These alternative uses for sponges might just surprise you

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When you think of a sponge, what first comes to mind? Most of you probably consider it a cleaning tool for the kitchen or bathroom. Others might imagine a cheerful fellow in square-shaped pants, catching jellyfish and flipping burgers. While those are both accurate, a sponge can actually be so much more.
Because they're absorbent, flexible, cheap and easy to clean, sponges can be used for a variety of purposes. Though they're most often lumped in with the cleaning supplies, sponges can function in just about any role needed around the house and in the yard.
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1. DIY nail polish remover (h/t One Good Thing)
Most of us remove our fingernail polish by dousing a cotton ball with nail polish remover and scrubbing our nails until they're clean. But this wastes a lot of polish remover and a lot of cotton balls. A more practical option is to cut a sponge in half, roll the halves, put them into a small mason jar and pour in some nail polish remover. Next time you need to repaint your nails, just stick your finger into the center of the rolled sponges and remove the polish.
2. Keep plants hydrated (h/t This Old House)
If you have a green thumb but live in a dry, hot climate, you've probably tried just about everything to prevent your plants from drying out. Before you give up and switch to fake foliage, try putting a sponge in the bottom of your planter. Heap soil on top of the sponge and plant whatever you want to grow. The sponge in the bottom of the planter will hold in more water for longer periods of time, allowing your plants to stay hydrated longer.
3. Remove sweater pills (h/t Good Housekeeping)
With winter just around the corner, it's time to get all of your sweaters out of storage. It also means constantly picking off the pills that tend to form and cover your favorite sweaters. A quick way to remove those sweater pills without risking damage to the shirt's material is to gently rub the textured side of a new sponge over the fabric.
4. Ice packs (h/t My Kitchen Escapades)
Whether you're an athlete with sore muscles or you're the one in charge of packing the cooler for the picnic, you're going to need ice packs. You could always buy ice packs, but why spend money on something you can make yourself? All you have to do is soak a sponge in water, seal it in a Ziploc bag and put the bag in the freezer. Next time you have an injury or need to keep food and drinks cool, grab the bag and you're good to go. The best part? When it thaws out, the sponge will reabsorb the water, so there's no mess to deal with!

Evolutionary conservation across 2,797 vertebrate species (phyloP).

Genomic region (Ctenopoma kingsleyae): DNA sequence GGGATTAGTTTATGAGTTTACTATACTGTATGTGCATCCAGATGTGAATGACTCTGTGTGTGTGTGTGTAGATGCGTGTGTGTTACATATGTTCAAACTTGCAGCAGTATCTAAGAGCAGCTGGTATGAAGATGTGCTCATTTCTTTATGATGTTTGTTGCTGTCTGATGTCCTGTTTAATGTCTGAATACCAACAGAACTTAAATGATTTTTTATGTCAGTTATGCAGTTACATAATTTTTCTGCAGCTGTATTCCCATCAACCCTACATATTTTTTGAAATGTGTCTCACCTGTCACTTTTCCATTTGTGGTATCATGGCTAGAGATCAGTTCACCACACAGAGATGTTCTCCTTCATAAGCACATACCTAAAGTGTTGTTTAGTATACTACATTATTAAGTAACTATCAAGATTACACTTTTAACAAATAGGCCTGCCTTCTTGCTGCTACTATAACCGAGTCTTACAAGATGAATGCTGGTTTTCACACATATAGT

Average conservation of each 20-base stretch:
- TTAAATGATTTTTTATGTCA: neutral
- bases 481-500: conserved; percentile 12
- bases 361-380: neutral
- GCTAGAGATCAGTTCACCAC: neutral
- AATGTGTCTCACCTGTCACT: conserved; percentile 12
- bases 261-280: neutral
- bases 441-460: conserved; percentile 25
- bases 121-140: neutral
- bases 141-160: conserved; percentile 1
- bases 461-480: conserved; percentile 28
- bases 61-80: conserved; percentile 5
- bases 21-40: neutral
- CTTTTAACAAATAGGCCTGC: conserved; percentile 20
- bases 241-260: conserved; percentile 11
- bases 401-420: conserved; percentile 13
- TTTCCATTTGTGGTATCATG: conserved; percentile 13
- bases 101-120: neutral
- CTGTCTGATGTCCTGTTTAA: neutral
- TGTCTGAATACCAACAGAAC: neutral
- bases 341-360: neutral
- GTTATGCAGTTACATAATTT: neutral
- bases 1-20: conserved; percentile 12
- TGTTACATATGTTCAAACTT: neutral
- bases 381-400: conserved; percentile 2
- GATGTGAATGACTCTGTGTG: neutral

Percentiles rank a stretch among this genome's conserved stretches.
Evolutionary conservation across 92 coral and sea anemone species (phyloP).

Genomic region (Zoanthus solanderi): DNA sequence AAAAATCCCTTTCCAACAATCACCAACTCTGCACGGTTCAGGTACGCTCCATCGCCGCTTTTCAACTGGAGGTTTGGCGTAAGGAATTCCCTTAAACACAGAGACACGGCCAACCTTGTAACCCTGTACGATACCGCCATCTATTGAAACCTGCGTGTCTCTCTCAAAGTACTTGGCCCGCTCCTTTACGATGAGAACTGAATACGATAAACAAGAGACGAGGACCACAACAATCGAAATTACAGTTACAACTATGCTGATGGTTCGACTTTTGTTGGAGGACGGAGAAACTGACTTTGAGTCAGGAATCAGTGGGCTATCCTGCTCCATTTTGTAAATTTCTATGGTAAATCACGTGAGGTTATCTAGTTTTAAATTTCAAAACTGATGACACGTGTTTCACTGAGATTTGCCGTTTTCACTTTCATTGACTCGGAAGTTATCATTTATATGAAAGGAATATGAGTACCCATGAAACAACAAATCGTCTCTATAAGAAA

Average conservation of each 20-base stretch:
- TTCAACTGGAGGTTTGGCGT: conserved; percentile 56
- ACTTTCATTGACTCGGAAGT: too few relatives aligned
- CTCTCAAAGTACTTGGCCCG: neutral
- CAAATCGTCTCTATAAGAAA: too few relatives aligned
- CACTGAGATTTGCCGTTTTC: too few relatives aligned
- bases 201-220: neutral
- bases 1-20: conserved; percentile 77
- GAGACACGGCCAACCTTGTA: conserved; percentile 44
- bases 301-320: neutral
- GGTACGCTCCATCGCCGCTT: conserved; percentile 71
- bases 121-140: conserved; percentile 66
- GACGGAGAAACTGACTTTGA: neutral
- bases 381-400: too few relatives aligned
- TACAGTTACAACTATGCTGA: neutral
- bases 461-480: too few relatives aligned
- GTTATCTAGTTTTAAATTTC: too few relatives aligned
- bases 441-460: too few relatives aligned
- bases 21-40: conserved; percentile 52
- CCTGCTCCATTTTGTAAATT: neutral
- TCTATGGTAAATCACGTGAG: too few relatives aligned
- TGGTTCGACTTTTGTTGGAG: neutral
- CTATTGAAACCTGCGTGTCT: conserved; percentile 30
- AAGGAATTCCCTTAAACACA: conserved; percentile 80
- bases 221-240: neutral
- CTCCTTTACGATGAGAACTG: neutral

5. Laundry sponges (h/t Smart School House)
Who doesn't love the feel of clothes fresh out of the dryer? And having them smell amazing is a huge perk. If you like soft clothes that smell like lavender, you can make your own reusable lavender laundry sponges. The whole process costs about $5 and requires less than 10 minutes of your time.
6. Seal envelopes (h/t Expert Home Tips)
Licking an envelope to seal it shut doesn't seem like that big of a deal, right? But think about doing that hundreds of times if you're sending out invitations or thank you cards. Imagine all of the potential paper cuts on your tongue. Save yourself the potential pain (not to mention awful taste) by using a damp sponge to wet the seal before you close each envelope.
7. Sailboat crafts (h/t Easy Peasy and Fun)
If you're looking for a fun craft to try with your kids, then make a few sponge sailboats and have a boat race. All you need are a few sponges, some wood skewers and a few sheets of construction paper. Use the paper for a sail and connect it to the sponge with a wood skewer. A few simple steps later, your vessel is ready to set sail.
8. Grass houses (h/t Creativities)
Another fun craft to try with your kids is a grass house made from sponges. While there are quite a few steps to this project, the end result is pretty awesome. You'll likely have to help your kids cut the sponges to make them fit together properly, but they should be able to construct the house and plant the grass seed with nothing more than a little supervision.
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Now that you know several new ways to use sponges, you'll never again pass up the bargain of a dollar store sponge. So pick some up from the store and get started on whichever project strikes your fancy. But first, share this article with your friends on Facebook! On second thought, maybe stock up on some sponges first, just in case your friends live closer to the store.
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